I think that this is also going to be an interesting segmentation exercise, because I think that anytime you ask people to do more you’re going to lose some people and if you take certain incentives away you’re going to lose people. I think that the prevailing thought within the foundation and with our board is that we have this incredible list of people, they’ve already clicked a button to vote on things. They’ve elected to stay with us on the newsletter, to share things on the newsletter, to participate with us in digital media. We need to do something else with them. We’ve found in two grants challenges ago people equated voting in the grants challenge to voting in a public election. We thought that’s A, very scary, and B, a big opportunity. What can we do with that?

I think that the idea is, like anything else in marketing and communications, is converting your customers higher up, you know, get them the black card status so that they’re taking more of a stand, maybe getting more political, more activist, but that’s why Stacy’s on board. I think this is going to be a balancing act of making sure that people who are just curious about what’s going on in Los Angeles, who want to engage in an entertaining way, who want to stay connected but not really take a lot of action stay with us, I think. Then those people who are really, who want to be ambassadors in the future of Los Angeles, they’re willing to kind of put their neck out there, take a stand, have a strong point of view. Make sure that those people are doing that.

Angie
It sounds like there’ve been feedback loops created in order for people to provide thoughts, and changes and suggestions for the future. How do you see those feedback loops helping to iterate on ideas and messaging for the Goldhirsh Foundation and LA2050?

Tara
I think that, first of all, it’s always been very core to us that once we open the floodgates saying, “We want to hear your input and feedback,” just to make sure that when we ask we then respond in some way. That’s showing that we have listened, that we respect, we may not agree and we may decide to do something different but at least we’re going to ask. I would say for LA2050 I think that for this stage, now that we’ve built this, there has to be a little bit more puppetry behind the scenes about here are the strategic directions we think we can pursue because we’ve actually been sitting here studying this, thinking about the different directions. I think we’re going to need to test some of that a little bit with people. Especially with people who are kind of our captains in the field and sort of say, “How do you feel about this? Would you stay with us?”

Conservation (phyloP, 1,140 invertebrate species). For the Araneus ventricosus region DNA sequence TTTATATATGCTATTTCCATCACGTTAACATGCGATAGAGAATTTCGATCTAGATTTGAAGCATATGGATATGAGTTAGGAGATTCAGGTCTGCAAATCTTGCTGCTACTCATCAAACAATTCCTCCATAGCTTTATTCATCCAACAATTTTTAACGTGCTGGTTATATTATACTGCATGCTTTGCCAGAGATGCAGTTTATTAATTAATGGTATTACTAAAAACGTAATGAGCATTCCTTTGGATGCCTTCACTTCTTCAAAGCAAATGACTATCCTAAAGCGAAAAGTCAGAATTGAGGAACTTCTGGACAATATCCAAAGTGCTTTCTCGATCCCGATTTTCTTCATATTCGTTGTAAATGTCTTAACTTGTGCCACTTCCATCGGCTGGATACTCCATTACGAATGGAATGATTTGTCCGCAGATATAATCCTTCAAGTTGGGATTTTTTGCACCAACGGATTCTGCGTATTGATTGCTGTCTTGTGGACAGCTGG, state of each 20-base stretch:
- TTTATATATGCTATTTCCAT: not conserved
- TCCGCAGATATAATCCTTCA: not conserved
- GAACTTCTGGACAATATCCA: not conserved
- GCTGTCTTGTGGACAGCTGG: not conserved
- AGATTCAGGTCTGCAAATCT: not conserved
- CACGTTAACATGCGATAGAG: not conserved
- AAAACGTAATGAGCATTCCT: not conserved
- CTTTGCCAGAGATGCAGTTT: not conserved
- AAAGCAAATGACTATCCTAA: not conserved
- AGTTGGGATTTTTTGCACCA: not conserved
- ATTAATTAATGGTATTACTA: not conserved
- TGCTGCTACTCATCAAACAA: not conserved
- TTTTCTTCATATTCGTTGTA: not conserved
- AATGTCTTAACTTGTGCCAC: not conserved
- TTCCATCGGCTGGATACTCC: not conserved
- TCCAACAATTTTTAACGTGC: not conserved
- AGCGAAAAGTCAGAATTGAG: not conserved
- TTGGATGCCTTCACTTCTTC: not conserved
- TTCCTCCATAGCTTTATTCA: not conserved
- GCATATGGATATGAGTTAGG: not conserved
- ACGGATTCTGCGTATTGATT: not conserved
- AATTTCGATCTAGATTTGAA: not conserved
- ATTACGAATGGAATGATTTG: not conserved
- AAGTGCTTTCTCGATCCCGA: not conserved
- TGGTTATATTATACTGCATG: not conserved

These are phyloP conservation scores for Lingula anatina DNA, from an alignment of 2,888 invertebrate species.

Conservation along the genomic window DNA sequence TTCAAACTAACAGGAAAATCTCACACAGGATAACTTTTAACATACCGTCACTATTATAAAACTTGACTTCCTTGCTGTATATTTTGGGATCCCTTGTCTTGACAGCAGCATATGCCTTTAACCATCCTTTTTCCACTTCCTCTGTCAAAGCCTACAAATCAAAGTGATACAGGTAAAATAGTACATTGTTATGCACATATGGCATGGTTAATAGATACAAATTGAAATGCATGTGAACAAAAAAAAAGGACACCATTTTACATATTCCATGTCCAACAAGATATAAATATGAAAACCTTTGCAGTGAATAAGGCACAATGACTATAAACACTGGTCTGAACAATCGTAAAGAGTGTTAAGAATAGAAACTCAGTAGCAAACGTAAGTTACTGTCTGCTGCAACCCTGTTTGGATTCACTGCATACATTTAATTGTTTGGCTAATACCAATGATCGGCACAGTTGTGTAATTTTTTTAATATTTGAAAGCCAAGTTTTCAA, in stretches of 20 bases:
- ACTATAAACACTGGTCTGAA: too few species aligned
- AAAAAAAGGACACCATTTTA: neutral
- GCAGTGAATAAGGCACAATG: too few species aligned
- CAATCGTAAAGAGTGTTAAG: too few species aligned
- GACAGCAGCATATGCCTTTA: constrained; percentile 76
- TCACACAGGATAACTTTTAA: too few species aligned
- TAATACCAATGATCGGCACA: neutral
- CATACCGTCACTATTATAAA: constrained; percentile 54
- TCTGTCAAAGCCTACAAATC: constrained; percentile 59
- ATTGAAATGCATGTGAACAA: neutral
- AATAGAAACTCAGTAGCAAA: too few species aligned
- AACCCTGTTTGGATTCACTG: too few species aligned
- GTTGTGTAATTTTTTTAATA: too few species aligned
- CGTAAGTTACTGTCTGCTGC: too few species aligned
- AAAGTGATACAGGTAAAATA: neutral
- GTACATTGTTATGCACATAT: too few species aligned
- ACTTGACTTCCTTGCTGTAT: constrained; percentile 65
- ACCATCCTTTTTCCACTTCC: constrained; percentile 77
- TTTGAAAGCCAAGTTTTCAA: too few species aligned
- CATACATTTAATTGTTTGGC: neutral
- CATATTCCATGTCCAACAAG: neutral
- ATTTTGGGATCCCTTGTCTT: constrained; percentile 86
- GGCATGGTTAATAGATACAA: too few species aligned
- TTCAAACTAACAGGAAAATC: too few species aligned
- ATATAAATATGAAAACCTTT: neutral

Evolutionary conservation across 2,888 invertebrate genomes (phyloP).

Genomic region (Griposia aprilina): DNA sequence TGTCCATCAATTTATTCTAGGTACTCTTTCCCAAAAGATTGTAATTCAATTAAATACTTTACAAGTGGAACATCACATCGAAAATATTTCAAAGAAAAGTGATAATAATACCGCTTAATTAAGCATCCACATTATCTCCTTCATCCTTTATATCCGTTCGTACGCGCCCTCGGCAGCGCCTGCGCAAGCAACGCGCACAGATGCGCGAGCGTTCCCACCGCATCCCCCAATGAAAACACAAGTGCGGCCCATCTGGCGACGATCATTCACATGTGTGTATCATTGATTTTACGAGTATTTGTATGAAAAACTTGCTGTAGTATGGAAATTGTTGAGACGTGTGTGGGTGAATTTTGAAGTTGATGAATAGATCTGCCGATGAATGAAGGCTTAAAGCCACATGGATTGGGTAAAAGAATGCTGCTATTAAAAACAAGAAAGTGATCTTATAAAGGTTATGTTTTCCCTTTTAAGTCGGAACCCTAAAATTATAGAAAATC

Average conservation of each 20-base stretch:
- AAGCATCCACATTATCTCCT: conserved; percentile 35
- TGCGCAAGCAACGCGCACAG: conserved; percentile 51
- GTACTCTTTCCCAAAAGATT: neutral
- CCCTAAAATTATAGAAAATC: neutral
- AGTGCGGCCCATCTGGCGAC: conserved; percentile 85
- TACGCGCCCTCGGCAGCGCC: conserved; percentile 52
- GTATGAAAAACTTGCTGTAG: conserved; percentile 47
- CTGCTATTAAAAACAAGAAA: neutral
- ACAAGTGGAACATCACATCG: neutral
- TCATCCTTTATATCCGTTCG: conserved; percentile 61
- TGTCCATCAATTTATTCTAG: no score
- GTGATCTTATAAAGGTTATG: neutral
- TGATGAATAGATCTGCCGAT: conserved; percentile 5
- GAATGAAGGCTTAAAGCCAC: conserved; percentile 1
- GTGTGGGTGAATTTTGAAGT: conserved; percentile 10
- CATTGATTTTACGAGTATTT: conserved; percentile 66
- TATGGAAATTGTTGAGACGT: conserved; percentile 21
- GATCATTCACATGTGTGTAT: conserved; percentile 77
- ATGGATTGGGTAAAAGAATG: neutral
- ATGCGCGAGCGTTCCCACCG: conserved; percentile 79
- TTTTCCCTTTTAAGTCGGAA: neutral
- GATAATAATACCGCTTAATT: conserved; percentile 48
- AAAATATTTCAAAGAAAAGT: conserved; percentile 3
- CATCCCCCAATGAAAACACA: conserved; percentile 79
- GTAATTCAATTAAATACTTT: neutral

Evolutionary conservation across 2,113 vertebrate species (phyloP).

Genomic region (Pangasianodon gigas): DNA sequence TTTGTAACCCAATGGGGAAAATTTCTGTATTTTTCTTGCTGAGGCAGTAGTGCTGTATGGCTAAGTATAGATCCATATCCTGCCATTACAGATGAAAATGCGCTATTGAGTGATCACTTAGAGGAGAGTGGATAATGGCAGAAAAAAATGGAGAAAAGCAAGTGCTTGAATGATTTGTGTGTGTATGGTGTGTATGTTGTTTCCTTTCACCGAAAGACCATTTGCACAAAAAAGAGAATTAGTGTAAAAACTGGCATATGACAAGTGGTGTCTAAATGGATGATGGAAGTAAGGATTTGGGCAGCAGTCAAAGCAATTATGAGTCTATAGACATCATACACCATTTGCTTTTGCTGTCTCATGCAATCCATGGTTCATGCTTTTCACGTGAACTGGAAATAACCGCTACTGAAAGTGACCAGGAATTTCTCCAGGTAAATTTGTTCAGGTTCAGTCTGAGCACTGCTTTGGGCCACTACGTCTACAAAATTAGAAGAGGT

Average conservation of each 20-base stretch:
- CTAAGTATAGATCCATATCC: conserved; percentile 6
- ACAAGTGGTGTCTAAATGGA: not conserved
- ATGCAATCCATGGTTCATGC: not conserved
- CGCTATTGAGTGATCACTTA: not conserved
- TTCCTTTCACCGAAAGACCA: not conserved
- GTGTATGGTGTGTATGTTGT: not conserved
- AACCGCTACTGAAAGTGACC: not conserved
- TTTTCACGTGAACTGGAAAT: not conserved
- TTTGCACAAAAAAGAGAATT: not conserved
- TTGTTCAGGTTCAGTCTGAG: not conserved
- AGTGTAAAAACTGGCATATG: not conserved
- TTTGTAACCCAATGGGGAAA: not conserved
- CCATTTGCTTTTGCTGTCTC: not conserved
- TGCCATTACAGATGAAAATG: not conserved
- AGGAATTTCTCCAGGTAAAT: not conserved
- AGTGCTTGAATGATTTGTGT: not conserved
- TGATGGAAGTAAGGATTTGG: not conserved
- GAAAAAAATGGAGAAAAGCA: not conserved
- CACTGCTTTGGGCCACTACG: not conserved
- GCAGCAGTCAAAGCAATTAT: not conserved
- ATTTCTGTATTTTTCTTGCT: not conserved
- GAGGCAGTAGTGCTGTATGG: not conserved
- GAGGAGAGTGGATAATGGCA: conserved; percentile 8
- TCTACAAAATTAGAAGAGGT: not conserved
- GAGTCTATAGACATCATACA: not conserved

Then I think for Goldhirsh Foundation I’m actually really excited about being able to think more about Goldhirsh Foundation, because we really focus most of our branding and efforts on LA2050. I’d say that’s our consumer face of the brand. A lot of people don’t even know that LA2050 is from the Goldhirsh Foundation, and we’ve been very conscientious about that and that’s been very deliberate. We wanted to make sure that there was enough, that people didn’t think it was like, “Who is this religious riot?” Or, “What’s going on here?” That it wasn’t some heavily handed Goldhirsh Foundation, but I think that I’m now excited about having more of a thought leadership approach with Goldhirsh Foundation and maybe encouraging more experimentation, and creativity and risk-taking with other foundations.

Angie
With risk and experimentation comes failure. Any failures you’re willing to share with the group here?

Tara
There are some that I’m like, “This one may not be a failure because it actually maybe turned into a success, so I can’t talk about that one right now,”-

Angie
Actually, that’s what happens with failure, right? If you’re willing to learn.

Tara
Maybe.

Angie
No?

Tara
I’ll tell you about one. Yes, yes. One thing that was not, we did a grant to MTV, which when we did the grant it was a hot brand. We did something that was with the Gates Foundation, the Case Foundation, the MCJ Foundation. They kind of brought us in because they thought, “They’re kind of crazy enough, they’ll do this.” This was maybe seven or eight years ago, they were building a platform called Think MTV, it was called the Thinkubator. They were basically trying to get young people who were watching MTV and engaging with MTV to take social action. We did partnerships with Kiva, we did partnerships with Donors Choose, we gave Goldhirsh Foundation grants and said, I can’t remember what some of the things, “If you volunteer, we’ll give you a $25 gift certificate to use for Kiva.” It was like incentivizing and encouraging people to take social action and then saying, “Okay, get further involved with social action.”

We invested a lot of money in that, that was also a for-profit so we also came under some fire as a foundation, but at that stage we were like, “We don’t care. It doesn’t really matter to us whatever the legal organizational structure is as long as we’re doing this legally,” which we were. We had the Gates Foundation, I mean we were relying on very expensive legal counsel because it’s not ours. That’s our being scrappy and creative. It’s no longer around and it didn’t work across the different MTV platforms. They had mtvU and the MTV networks. It didn’t work the way it was supposed to work.

Part of that, I think, was they didn’t have real leadership within MTV to commit to this. I don’t know that there was enough of a financial incentive, honestly. That was definitely a failure, for sure, but it was great because it got us to work very closely with those other foundations and we have since become very close. We’re very close with the Case Foundation and they were very instrumental in helping us think about crowdsourced grants challenges, and then helping with Pepsi Refresh and what not. A good learning.